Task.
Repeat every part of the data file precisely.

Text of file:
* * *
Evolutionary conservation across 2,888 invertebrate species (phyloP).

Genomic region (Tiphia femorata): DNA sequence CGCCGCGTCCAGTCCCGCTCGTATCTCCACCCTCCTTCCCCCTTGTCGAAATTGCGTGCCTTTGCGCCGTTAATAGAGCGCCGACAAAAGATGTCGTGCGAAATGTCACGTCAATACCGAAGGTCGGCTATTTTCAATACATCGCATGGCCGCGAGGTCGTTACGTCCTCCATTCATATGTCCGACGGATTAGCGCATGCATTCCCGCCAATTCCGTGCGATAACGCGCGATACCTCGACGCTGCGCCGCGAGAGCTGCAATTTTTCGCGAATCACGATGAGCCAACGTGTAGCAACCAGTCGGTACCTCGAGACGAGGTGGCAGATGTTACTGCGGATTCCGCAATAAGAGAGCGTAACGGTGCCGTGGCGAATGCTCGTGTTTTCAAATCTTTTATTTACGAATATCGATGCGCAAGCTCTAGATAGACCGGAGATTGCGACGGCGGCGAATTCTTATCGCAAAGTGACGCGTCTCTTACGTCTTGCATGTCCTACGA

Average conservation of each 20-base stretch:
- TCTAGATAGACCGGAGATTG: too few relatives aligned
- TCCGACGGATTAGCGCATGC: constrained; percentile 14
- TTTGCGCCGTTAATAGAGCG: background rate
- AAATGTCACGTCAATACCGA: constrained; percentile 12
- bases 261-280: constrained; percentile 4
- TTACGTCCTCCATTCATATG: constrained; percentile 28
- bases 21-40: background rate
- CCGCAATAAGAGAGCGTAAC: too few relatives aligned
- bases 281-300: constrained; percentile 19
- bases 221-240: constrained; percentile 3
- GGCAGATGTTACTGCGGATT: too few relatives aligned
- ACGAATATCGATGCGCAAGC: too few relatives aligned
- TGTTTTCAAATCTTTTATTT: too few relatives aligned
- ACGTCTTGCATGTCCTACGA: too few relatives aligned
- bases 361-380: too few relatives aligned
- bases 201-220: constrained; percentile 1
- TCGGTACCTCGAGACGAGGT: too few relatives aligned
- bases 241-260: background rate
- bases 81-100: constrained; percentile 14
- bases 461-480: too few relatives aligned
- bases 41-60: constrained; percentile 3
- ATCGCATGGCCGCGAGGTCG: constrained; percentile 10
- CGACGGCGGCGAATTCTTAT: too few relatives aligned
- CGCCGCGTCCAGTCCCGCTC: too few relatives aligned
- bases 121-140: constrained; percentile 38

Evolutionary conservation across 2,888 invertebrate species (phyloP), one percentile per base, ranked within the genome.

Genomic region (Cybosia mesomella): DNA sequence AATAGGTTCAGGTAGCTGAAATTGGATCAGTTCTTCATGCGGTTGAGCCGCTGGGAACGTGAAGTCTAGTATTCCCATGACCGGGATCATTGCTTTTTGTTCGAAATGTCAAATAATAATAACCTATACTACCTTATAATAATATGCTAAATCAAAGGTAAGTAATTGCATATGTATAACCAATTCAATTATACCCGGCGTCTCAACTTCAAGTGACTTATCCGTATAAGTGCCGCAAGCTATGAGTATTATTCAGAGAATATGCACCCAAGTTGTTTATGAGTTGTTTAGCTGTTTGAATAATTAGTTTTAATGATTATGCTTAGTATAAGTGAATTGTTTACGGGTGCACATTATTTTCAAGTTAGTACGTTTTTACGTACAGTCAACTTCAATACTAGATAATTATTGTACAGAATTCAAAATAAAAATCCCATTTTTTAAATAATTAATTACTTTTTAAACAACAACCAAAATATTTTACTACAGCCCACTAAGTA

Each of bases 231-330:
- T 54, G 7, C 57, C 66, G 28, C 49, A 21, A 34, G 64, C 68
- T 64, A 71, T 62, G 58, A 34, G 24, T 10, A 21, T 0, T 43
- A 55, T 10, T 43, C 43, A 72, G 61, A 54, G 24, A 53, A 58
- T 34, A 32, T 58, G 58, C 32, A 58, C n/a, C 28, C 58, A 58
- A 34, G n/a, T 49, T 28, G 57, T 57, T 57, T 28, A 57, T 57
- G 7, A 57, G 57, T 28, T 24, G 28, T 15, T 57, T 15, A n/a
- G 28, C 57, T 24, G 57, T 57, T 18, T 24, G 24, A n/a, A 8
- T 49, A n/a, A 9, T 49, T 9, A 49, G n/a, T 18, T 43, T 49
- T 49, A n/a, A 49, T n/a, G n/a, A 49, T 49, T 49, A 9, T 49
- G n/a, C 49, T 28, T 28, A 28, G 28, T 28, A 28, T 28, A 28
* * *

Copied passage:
Evolutionary conservation across 2,888 invertebrate species (phyloP).

Genomic region (Tiphia femorata): DNA sequence CGCCGCGTCCAGTCCCGCTCGTATCTCCACCCTCCTTCCCCCTTGTCGAAATTGCGTGCCTTTGCGCCGTTAATAGAGCGCCGACAAAAGATGTCGTGCGAAATGTCACGTCAATACCGAAGGTCGGCTATTTTCAATACATCGCATGGCCGCGAGGTCGTTACGTCCTCCATTCATATGTCCGACGGATTAGCGCATGCATTCCCGCCAATTCCGTGCGATAACGCGCGATACCTCGACGCTGCGCCGCGAGAGCTGCAATTTTTCGCGAATCACGATGAGCCAACGTGTAGCAACCAGTCGGTACCTCGAGACGAGGTGGCAGATGTTACTGCGGATTCCGCAATAAGAGAGCGTAACGGTGCCGTGGCGAATGCTCGTGTTTTCAAATCTTTTATTTACGAATATCGATGCGCAAGCTCTAGATAGACCGGAGATTGCGACGGCGGCGAATTCTTATCGCAAAGTGACGCGTCTCTTACGTCTTGCATGTCCTACGA

Average conservation of each 20-base stretch:
- TCTAGATAGACCGGAGATTG: too few relatives aligned
- TCCGACGGATTAGCGCATGC: constrained; percentile 14
- TTTGCGCCGTTAATAGAGCG: background rate
- AAATGTCACGTCAATACCGA: constrained; percentile 12
- bases 261-280: constrained; percentile 4
- TTACGTCCTCCATTCATATG: constrained; percentile 28
- bases 21-40: background rate
- CCGCAATAAGAGAGCGTAAC: too few relatives aligned
- bases 281-300: constrained; percentile 19
- bases 221-240: constrained; percentile 3
- GGCAGATGTTACTGCGGATT: too few relatives aligned
- ACGAATATCGATGCGCAAGC: too few relatives aligned
- TGTTTTCAAATCTTTTATTT: too few relatives aligned
- ACGTCTTGCATGTCCTACGA: too few relatives aligned
- bases 361-380: too few relatives aligned
- bases 201-220: constrained; percentile 1
- TCGGTACCTCGAGACGAGGT: too few relatives aligned
- bases 241-260: background rate
- bases 81-100: constrained; percentile 14
- bases 461-480: too few relatives aligned
- bases 41-60: constrained; percentile 3
- ATCGCATGGCCGCGAGGTCG: constrained; percentile 10
- CGACGGCGGCGAATTCTTAT: too few relatives aligned
- CGCCGCGTCCAGTCCCGCTC: too few relatives aligned
- bases 121-140: constrained; percentile 38

Evolutionary conservation across 2,888 invertebrate species (phyloP), one percentile per base, ranked within the genome.

Genomic region (Cybosia mesomella): DNA sequence AATAGGTTCAGGTAGCTGAAATTGGATCAGTTCTTCATGCGGTTGAGCCGCTGGGAACGTGAAGTCTAGTATTCCCATGACCGGGATCATTGCTTTTTGTTCGAAATGTCAAATAATAATAACCTATACTACCTTATAATAATATGCTAAATCAAAGGTAAGTAATTGCATATGTATAACCAATTCAATTATACCCGGCGTCTCAACTTCAAGTGACTTATCCGTATAAGTGCCGCAAGCTATGAGTATTATTCAGAGAATATGCACCCAAGTTGTTTATGAGTTGTTTAGCTGTTTGAATAATTAGTTTTAATGATTATGCTTAGTATAAGTGAATTGTTTACGGGTGCACATTATTTTCAAGTTAGTACGTTTTTACGTACAGTCAACTTCAATACTAGATAATTATTGTACAGAATTCAAAATAAAAATCCCATTTTTTAAATAATTAATTACTTTTTAAACAACAACCAAAATATTTTACTACAGCCCACTAAGTA

Each of bases 231-330:
- T 54, G 7, C 57, C 66, G 28, C 49, A 21, A 34, G 64, C 68
- T 64, A 71, T 62, G 58, A 34, G 24, T 10, A 21, T 0, T 43
- A 55, T 10, T 43, C 43, A 72, G 61, A 54, G 24, A 53, A 58
- T 34, A 32, T 58, G 58, C 32, A 58, C n/a, C 28, C 58, A 58
- A 34, G n/a, T 49, T 28, G 57, T 57, T 57, T 28, A 57, T 57
- G 7, A 57, G 57, T 28, T 24, G 28, T 15, T 57, T 15, A n/a
- G 28, C 57, T 24, G 57, T 57, T 18, T 24, G 24, A n/a, A 8
- T 49, A n/a, A 9, T 49, T 9, A 49, G n/a, T 18, T 43, T 49
- T 49, A n/a, A 49, T n/a, G n/a, A 49, T 49, T 49, A 9, T 49
- G n/a, C 49, T 28, T 28, A 28, G 28, T 28, A 28, T 28, A 28